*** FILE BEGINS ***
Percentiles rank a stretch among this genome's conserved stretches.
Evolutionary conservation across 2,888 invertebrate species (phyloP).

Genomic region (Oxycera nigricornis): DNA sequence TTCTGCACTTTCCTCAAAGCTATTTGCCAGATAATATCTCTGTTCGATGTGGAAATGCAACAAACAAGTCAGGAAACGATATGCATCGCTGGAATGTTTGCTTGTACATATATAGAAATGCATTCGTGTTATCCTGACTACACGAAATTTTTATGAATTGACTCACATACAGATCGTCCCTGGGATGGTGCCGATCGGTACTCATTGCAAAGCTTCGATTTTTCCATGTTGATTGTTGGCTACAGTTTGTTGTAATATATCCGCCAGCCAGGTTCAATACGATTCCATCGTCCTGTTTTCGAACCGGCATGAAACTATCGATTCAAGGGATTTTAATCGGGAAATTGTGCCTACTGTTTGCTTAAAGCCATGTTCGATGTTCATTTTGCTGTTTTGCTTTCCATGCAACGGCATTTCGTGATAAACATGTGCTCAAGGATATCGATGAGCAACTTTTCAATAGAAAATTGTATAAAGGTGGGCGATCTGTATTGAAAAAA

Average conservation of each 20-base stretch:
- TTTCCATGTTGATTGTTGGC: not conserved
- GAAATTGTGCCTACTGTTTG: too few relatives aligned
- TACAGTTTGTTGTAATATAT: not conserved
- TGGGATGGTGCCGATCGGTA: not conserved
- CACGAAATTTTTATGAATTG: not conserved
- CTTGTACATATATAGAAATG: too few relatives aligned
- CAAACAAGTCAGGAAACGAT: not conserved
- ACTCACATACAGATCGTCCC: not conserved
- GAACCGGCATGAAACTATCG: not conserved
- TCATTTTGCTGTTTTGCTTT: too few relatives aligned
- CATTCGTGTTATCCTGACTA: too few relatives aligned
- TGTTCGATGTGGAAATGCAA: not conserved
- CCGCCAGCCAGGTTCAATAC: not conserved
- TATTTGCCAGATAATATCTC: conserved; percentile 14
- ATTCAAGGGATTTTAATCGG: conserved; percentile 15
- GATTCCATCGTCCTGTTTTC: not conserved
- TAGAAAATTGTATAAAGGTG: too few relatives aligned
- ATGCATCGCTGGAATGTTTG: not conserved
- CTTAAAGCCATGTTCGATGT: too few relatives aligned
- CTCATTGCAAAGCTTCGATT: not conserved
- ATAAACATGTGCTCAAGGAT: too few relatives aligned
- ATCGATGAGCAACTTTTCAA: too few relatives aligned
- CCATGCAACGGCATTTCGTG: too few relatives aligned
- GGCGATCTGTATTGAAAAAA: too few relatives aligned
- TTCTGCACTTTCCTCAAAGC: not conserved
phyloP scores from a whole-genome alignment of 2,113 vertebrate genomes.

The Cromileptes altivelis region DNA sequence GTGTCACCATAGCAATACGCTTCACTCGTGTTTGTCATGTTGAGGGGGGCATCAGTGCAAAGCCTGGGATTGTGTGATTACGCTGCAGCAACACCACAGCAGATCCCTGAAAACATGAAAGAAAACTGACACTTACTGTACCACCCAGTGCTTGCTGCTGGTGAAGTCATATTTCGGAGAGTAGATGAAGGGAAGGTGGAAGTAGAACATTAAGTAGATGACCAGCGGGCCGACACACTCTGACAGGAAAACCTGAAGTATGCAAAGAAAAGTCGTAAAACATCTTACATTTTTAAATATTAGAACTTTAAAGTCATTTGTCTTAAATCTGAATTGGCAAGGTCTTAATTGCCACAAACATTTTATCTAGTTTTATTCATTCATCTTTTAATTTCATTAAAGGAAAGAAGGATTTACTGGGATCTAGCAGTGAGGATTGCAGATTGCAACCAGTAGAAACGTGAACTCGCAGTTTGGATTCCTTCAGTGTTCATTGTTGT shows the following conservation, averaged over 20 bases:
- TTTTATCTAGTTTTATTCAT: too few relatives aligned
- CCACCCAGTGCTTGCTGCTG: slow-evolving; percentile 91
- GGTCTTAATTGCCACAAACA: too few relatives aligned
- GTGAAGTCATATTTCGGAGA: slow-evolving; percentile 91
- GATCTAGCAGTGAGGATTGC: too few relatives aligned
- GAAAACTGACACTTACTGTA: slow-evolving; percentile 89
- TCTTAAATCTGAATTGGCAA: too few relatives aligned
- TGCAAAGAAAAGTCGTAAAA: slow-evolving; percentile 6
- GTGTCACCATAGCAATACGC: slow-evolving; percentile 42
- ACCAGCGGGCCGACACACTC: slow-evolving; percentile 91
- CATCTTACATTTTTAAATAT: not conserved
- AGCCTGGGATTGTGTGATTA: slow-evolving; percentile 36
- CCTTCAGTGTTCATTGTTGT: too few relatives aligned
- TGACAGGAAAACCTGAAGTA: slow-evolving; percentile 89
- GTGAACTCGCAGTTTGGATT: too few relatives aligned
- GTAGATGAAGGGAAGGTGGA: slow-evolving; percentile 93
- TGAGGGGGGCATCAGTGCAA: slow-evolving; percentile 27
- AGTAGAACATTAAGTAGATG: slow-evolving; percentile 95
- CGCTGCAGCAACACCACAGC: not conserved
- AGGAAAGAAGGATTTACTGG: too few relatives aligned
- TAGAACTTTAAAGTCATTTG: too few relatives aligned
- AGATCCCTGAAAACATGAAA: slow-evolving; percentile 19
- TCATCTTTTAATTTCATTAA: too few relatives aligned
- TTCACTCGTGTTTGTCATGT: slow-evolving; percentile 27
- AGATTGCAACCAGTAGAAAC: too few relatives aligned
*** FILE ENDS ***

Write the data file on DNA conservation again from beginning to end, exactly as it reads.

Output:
Percentiles rank a stretch among this genome's conserved stretches.
Evolutionary conservation across 2,888 invertebrate species (phyloP).

Genomic region (Oxycera nigricornis): DNA sequence TTCTGCACTTTCCTCAAAGCTATTTGCCAGATAATATCTCTGTTCGATGTGGAAATGCAACAAACAAGTCAGGAAACGATATGCATCGCTGGAATGTTTGCTTGTACATATATAGAAATGCATTCGTGTTATCCTGACTACACGAAATTTTTATGAATTGACTCACATACAGATCGTCCCTGGGATGGTGCCGATCGGTACTCATTGCAAAGCTTCGATTTTTCCATGTTGATTGTTGGCTACAGTTTGTTGTAATATATCCGCCAGCCAGGTTCAATACGATTCCATCGTCCTGTTTTCGAACCGGCATGAAACTATCGATTCAAGGGATTTTAATCGGGAAATTGTGCCTACTGTTTGCTTAAAGCCATGTTCGATGTTCATTTTGCTGTTTTGCTTTCCATGCAACGGCATTTCGTGATAAACATGTGCTCAAGGATATCGATGAGCAACTTTTCAATAGAAAATTGTATAAAGGTGGGCGATCTGTATTGAAAAAA

Average conservation of each 20-base stretch:
- TTTCCATGTTGATTGTTGGC: not conserved
- GAAATTGTGCCTACTGTTTG: too few relatives aligned
- TACAGTTTGTTGTAATATAT: not conserved
- TGGGATGGTGCCGATCGGTA: not conserved
- CACGAAATTTTTATGAATTG: not conserved
- CTTGTACATATATAGAAATG: too few relatives aligned
- CAAACAAGTCAGGAAACGAT: not conserved
- ACTCACATACAGATCGTCCC: not conserved
- GAACCGGCATGAAACTATCG: not conserved
- TCATTTTGCTGTTTTGCTTT: too few relatives aligned
- CATTCGTGTTATCCTGACTA: too few relatives aligned
- TGTTCGATGTGGAAATGCAA: not conserved
- CCGCCAGCCAGGTTCAATAC: not conserved
- TATTTGCCAGATAATATCTC: conserved; percentile 14
- ATTCAAGGGATTTTAATCGG: conserved; percentile 15
- GATTCCATCGTCCTGTTTTC: not conserved
- TAGAAAATTGTATAAAGGTG: too few relatives aligned
- ATGCATCGCTGGAATGTTTG: not conserved
- CTTAAAGCCATGTTCGATGT: too few relatives aligned
- CTCATTGCAAAGCTTCGATT: not conserved
- ATAAACATGTGCTCAAGGAT: too few relatives aligned
- ATCGATGAGCAACTTTTCAA: too few relatives aligned
- CCATGCAACGGCATTTCGTG: too few relatives aligned
- GGCGATCTGTATTGAAAAAA: too few relatives aligned
- TTCTGCACTTTCCTCAAAGC: not conserved
phyloP scores from a whole-genome alignment of 2,113 vertebrate genomes.

The Cromileptes altivelis region DNA sequence GTGTCACCATAGCAATACGCTTCACTCGTGTTTGTCATGTTGAGGGGGGCATCAGTGCAAAGCCTGGGATTGTGTGATTACGCTGCAGCAACACCACAGCAGATCCCTGAAAACATGAAAGAAAACTGACACTTACTGTACCACCCAGTGCTTGCTGCTGGTGAAGTCATATTTCGGAGAGTAGATGAAGGGAAGGTGGAAGTAGAACATTAAGTAGATGACCAGCGGGCCGACACACTCTGACAGGAAAACCTGAAGTATGCAAAGAAAAGTCGTAAAACATCTTACATTTTTAAATATTAGAACTTTAAAGTCATTTGTCTTAAATCTGAATTGGCAAGGTCTTAATTGCCACAAACATTTTATCTAGTTTTATTCATTCATCTTTTAATTTCATTAAAGGAAAGAAGGATTTACTGGGATCTAGCAGTGAGGATTGCAGATTGCAACCAGTAGAAACGTGAACTCGCAGTTTGGATTCCTTCAGTGTTCATTGTTGT shows the following conservation, averaged over 20 bases:
- TTTTATCTAGTTTTATTCAT: too few relatives aligned
- CCACCCAGTGCTTGCTGCTG: slow-evolving; percentile 91
- GGTCTTAATTGCCACAAACA: too few relatives aligned
- GTGAAGTCATATTTCGGAGA: slow-evolving; percentile 91
- GATCTAGCAGTGAGGATTGC: too few relatives aligned
- GAAAACTGACACTTACTGTA: slow-evolving; percentile 89
- TCTTAAATCTGAATTGGCAA: too few relatives aligned
- TGCAAAGAAAAGTCGTAAAA: slow-evolving; percentile 6
- GTGTCACCATAGCAATACGC: slow-evolving; percentile 42
- ACCAGCGGGCCGACACACTC: slow-evolving; percentile 91
- CATCTTACATTTTTAAATAT: not conserved
- AGCCTGGGATTGTGTGATTA: slow-evolving; percentile 36
- CCTTCAGTGTTCATTGTTGT: too few relatives aligned
- TGACAGGAAAACCTGAAGTA: slow-evolving; percentile 89
- GTGAACTCGCAGTTTGGATT: too few relatives aligned
- GTAGATGAAGGGAAGGTGGA: slow-evolving; percentile 93
- TGAGGGGGGCATCAGTGCAA: slow-evolving; percentile 27
- AGTAGAACATTAAGTAGATG: slow-evolving; percentile 95
- CGCTGCAGCAACACCACAGC: not conserved
- AGGAAAGAAGGATTTACTGG: too few relatives aligned
- TAGAACTTTAAAGTCATTTG: too few relatives aligned
- AGATCCCTGAAAACATGAAA: slow-evolving; percentile 19
- TCATCTTTTAATTTCATTAA: too few relatives aligned
- TTCACTCGTGTTTGTCATGT: slow-evolving; percentile 27
- AGATTGCAACCAGTAGAAAC: too few relatives aligned